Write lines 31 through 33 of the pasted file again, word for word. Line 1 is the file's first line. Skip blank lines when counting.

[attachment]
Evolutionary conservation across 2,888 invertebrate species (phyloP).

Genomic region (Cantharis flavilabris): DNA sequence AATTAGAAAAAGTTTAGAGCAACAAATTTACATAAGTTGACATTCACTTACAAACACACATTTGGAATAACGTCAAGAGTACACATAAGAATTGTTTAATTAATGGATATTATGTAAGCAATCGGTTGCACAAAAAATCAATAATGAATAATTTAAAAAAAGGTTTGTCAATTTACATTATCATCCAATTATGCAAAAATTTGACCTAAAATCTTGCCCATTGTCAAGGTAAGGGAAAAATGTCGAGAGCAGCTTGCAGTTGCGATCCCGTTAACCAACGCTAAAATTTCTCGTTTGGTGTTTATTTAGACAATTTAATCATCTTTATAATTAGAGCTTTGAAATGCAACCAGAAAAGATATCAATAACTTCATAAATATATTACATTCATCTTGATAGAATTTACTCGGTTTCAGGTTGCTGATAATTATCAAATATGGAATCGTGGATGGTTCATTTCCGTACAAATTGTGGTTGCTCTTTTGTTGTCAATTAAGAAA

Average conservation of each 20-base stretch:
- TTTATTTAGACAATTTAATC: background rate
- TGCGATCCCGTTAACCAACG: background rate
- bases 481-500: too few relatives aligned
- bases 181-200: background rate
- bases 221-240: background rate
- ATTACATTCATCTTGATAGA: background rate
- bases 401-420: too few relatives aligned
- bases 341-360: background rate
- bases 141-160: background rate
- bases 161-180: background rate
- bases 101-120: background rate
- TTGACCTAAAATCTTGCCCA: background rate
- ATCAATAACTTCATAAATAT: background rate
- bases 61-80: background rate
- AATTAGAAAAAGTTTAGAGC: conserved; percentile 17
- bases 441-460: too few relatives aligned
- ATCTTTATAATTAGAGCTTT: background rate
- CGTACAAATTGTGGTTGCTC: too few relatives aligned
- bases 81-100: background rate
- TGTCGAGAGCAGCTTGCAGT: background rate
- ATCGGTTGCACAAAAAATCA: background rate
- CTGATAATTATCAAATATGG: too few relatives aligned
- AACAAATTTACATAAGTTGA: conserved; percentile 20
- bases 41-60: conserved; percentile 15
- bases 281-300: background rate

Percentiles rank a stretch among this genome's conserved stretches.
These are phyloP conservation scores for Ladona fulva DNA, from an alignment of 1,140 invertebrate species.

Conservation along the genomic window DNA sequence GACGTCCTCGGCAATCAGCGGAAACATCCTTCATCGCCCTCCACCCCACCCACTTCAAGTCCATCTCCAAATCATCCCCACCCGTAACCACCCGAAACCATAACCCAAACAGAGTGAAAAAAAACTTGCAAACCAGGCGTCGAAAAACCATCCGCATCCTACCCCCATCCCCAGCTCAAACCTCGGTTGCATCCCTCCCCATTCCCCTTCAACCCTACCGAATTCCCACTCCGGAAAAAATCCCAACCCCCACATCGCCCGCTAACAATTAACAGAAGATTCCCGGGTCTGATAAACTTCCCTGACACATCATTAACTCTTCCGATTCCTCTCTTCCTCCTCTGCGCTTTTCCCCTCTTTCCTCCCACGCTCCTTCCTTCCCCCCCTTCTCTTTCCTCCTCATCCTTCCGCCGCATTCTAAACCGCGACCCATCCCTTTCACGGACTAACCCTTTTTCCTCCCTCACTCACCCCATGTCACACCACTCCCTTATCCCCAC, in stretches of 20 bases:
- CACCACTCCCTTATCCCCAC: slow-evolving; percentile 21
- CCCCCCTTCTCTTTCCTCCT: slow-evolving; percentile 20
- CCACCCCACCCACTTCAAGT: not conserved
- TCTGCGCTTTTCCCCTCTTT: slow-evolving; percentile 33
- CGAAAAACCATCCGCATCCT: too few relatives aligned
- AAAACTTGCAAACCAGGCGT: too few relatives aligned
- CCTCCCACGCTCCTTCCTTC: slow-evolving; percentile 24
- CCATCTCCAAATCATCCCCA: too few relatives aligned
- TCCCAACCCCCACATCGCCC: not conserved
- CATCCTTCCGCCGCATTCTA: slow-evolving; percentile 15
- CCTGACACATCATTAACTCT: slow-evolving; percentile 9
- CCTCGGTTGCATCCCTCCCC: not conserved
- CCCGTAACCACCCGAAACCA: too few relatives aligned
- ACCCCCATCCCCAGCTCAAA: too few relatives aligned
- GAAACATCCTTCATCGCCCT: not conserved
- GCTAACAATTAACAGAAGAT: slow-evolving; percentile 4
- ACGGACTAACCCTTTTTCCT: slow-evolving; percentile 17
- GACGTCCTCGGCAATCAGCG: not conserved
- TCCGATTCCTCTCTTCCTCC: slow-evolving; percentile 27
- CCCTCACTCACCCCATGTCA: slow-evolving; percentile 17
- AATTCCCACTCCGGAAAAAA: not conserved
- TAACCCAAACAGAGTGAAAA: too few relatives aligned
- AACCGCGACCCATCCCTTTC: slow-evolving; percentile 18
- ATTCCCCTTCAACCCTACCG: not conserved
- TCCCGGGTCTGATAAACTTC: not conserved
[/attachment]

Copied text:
Conservation along the genomic window DNA sequence GACGTCCTCGGCAATCAGCGGAAACATCCTTCATCGCCCTCCACCCCACCCACTTCAAGTCCATCTCCAAATCATCCCCACCCGTAACCACCCGAAACCATAACCCAAACAGAGTGAAAAAAAACTTGCAAACCAGGCGTCGAAAAACCATCCGCATCCTACCCCCATCCCCAGCTCAAACCTCGGTTGCATCCCTCCCCATTCCCCTTCAACCCTACCGAATTCCCACTCCGGAAAAAATCCCAACCCCCACATCGCCCGCTAACAATTAACAGAAGATTCCCGGGTCTGATAAACTTCCCTGACACATCATTAACTCTTCCGATTCCTCTCTTCCTCCTCTGCGCTTTTCCCCTCTTTCCTCCCACGCTCCTTCCTTCCCCCCCTTCTCTTTCCTCCTCATCCTTCCGCCGCATTCTAAACCGCGACCCATCCCTTTCACGGACTAACCCTTTTTCCTCCCTCACTCACCCCATGTCACACCACTCCCTTATCCCCAC, in stretches of 20 bases:
- CACCACTCCCTTATCCCCAC: slow-evolving; percentile 21
- CCCCCCTTCTCTTTCCTCCT: slow-evolving; percentile 20